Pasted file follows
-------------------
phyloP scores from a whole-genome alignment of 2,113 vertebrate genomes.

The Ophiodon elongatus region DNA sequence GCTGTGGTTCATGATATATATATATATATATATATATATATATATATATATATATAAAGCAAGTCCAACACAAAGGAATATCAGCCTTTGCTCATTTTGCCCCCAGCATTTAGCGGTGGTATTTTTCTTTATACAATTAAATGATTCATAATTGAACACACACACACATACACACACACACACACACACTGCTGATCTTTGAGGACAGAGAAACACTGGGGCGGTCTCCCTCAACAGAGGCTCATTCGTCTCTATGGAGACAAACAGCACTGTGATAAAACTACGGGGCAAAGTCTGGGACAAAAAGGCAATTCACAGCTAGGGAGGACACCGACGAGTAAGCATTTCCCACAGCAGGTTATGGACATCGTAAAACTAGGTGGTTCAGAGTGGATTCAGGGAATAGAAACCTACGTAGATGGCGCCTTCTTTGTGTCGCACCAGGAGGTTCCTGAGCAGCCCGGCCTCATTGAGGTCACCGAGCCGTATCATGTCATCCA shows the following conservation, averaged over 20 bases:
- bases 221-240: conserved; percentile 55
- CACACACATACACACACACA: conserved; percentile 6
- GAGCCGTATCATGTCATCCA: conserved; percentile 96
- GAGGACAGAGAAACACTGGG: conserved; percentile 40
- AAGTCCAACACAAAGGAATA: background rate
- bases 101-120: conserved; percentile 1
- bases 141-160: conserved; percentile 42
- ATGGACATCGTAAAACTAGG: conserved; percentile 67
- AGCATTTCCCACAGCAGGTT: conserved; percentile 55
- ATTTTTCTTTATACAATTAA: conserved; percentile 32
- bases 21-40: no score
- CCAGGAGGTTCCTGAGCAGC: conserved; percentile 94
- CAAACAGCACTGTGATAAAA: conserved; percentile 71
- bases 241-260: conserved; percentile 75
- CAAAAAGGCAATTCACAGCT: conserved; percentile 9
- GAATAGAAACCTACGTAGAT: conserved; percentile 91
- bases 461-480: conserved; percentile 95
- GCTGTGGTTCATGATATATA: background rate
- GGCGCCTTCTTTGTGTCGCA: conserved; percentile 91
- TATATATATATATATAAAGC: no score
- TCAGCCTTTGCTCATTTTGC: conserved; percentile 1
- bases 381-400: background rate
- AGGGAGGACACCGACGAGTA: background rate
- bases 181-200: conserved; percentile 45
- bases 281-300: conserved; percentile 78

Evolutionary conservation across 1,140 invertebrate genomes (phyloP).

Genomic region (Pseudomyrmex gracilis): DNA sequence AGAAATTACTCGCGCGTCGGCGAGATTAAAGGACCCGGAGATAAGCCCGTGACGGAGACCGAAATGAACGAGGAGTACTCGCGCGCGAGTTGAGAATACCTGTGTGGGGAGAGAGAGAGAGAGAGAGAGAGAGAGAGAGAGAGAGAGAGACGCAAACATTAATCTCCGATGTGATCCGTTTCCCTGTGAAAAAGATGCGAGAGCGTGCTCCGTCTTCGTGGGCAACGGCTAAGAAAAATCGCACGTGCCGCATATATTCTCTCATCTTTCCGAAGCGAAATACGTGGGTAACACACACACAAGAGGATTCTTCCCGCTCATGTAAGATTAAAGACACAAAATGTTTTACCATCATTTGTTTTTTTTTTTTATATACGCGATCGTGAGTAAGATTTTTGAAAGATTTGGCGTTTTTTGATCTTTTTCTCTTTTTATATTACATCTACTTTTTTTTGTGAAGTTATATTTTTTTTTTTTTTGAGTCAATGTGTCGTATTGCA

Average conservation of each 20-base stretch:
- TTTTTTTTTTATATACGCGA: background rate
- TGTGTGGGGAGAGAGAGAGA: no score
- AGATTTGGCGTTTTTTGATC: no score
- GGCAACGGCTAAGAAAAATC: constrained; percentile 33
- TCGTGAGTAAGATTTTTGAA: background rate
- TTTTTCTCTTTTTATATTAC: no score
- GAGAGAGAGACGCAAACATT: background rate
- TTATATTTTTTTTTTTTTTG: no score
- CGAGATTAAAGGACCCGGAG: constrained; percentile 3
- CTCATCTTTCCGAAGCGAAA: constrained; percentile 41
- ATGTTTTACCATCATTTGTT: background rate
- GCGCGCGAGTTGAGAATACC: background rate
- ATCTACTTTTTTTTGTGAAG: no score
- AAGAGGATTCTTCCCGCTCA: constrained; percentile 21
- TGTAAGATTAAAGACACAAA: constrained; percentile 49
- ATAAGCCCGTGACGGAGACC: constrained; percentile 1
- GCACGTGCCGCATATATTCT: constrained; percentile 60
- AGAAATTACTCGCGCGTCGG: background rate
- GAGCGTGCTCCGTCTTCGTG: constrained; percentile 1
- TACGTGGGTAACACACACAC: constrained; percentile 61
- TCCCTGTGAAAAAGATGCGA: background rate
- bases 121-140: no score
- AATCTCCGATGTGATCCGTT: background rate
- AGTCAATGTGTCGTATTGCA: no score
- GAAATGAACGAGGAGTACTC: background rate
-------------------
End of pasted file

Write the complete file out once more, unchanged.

phyloP scores from a whole-genome alignment of 2,113 vertebrate genomes.

The Ophiodon elongatus region DNA sequence GCTGTGGTTCATGATATATATATATATATATATATATATATATATATATATATATAAAGCAAGTCCAACACAAAGGAATATCAGCCTTTGCTCATTTTGCCCCCAGCATTTAGCGGTGGTATTTTTCTTTATACAATTAAATGATTCATAATTGAACACACACACACATACACACACACACACACACACTGCTGATCTTTGAGGACAGAGAAACACTGGGGCGGTCTCCCTCAACAGAGGCTCATTCGTCTCTATGGAGACAAACAGCACTGTGATAAAACTACGGGGCAAAGTCTGGGACAAAAAGGCAATTCACAGCTAGGGAGGACACCGACGAGTAAGCATTTCCCACAGCAGGTTATGGACATCGTAAAACTAGGTGGTTCAGAGTGGATTCAGGGAATAGAAACCTACGTAGATGGCGCCTTCTTTGTGTCGCACCAGGAGGTTCCTGAGCAGCCCGGCCTCATTGAGGTCACCGAGCCGTATCATGTCATCCA shows the following conservation, averaged over 20 bases:
- bases 221-240: conserved; percentile 55
- CACACACATACACACACACA: conserved; percentile 6
- GAGCCGTATCATGTCATCCA: conserved; percentile 96
- GAGGACAGAGAAACACTGGG: conserved; percentile 40
- AAGTCCAACACAAAGGAATA: background rate
- bases 101-120: conserved; percentile 1
- bases 141-160: conserved; percentile 42
- ATGGACATCGTAAAACTAGG: conserved; percentile 67
- AGCATTTCCCACAGCAGGTT: conserved; percentile 55
- ATTTTTCTTTATACAATTAA: conserved; percentile 32
- bases 21-40: no score
- CCAGGAGGTTCCTGAGCAGC: conserved; percentile 94
- CAAACAGCACTGTGATAAAA: conserved; percentile 71
- bases 241-260: conserved; percentile 75
- CAAAAAGGCAATTCACAGCT: conserved; percentile 9
- GAATAGAAACCTACGTAGAT: conserved; percentile 91
- bases 461-480: conserved; percentile 95
- GCTGTGGTTCATGATATATA: background rate
- GGCGCCTTCTTTGTGTCGCA: conserved; percentile 91
- TATATATATATATATAAAGC: no score
- TCAGCCTTTGCTCATTTTGC: conserved; percentile 1
- bases 381-400: background rate
- AGGGAGGACACCGACGAGTA: background rate
- bases 181-200: conserved; percentile 45
- bases 281-300: conserved; percentile 78

Evolutionary conservation across 1,140 invertebrate genomes (phyloP).

Genomic region (Pseudomyrmex gracilis): DNA sequence AGAAATTACTCGCGCGTCGGCGAGATTAAAGGACCCGGAGATAAGCCCGTGACGGAGACCGAAATGAACGAGGAGTACTCGCGCGCGAGTTGAGAATACCTGTGTGGGGAGAGAGAGAGAGAGAGAGAGAGAGAGAGAGAGAGAGAGAGACGCAAACATTAATCTCCGATGTGATCCGTTTCCCTGTGAAAAAGATGCGAGAGCGTGCTCCGTCTTCGTGGGCAACGGCTAAGAAAAATCGCACGTGCCGCATATATTCTCTCATCTTTCCGAAGCGAAATACGTGGGTAACACACACACAAGAGGATTCTTCCCGCTCATGTAAGATTAAAGACACAAAATGTTTTACCATCATTTGTTTTTTTTTTTTATATACGCGATCGTGAGTAAGATTTTTGAAAGATTTGGCGTTTTTTGATCTTTTTCTCTTTTTATATTACATCTACTTTTTTTTGTGAAGTTATATTTTTTTTTTTTTTGAGTCAATGTGTCGTATTGCA

Average conservation of each 20-base stretch:
- TTTTTTTTTTATATACGCGA: background rate
- TGTGTGGGGAGAGAGAGAGA: no score
- AGATTTGGCGTTTTTTGATC: no score
- GGCAACGGCTAAGAAAAATC: constrained; percentile 33
- TCGTGAGTAAGATTTTTGAA: background rate
- TTTTTCTCTTTTTATATTAC: no score
- GAGAGAGAGACGCAAACATT: background rate
- TTATATTTTTTTTTTTTTTG: no score
- CGAGATTAAAGGACCCGGAG: constrained; percentile 3
- CTCATCTTTCCGAAGCGAAA: constrained; percentile 41
- ATGTTTTACCATCATTTGTT: background rate
- GCGCGCGAGTTGAGAATACC: background rate
- ATCTACTTTTTTTTGTGAAG: no score
- AAGAGGATTCTTCCCGCTCA: constrained; percentile 21
- TGTAAGATTAAAGACACAAA: constrained; percentile 49
- ATAAGCCCGTGACGGAGACC: constrained; percentile 1
- GCACGTGCCGCATATATTCT: constrained; percentile 60
- AGAAATTACTCGCGCGTCGG: background rate
- GAGCGTGCTCCGTCTTCGTG: constrained; percentile 1
- TACGTGGGTAACACACACAC: constrained; percentile 61
- TCCCTGTGAAAAAGATGCGA: background rate
- bases 121-140: no score
- AATCTCCGATGTGATCCGTT: background rate
- AGTCAATGTGTCGTATTGCA: no score
- GAAATGAACGAGGAGTACTC: background rate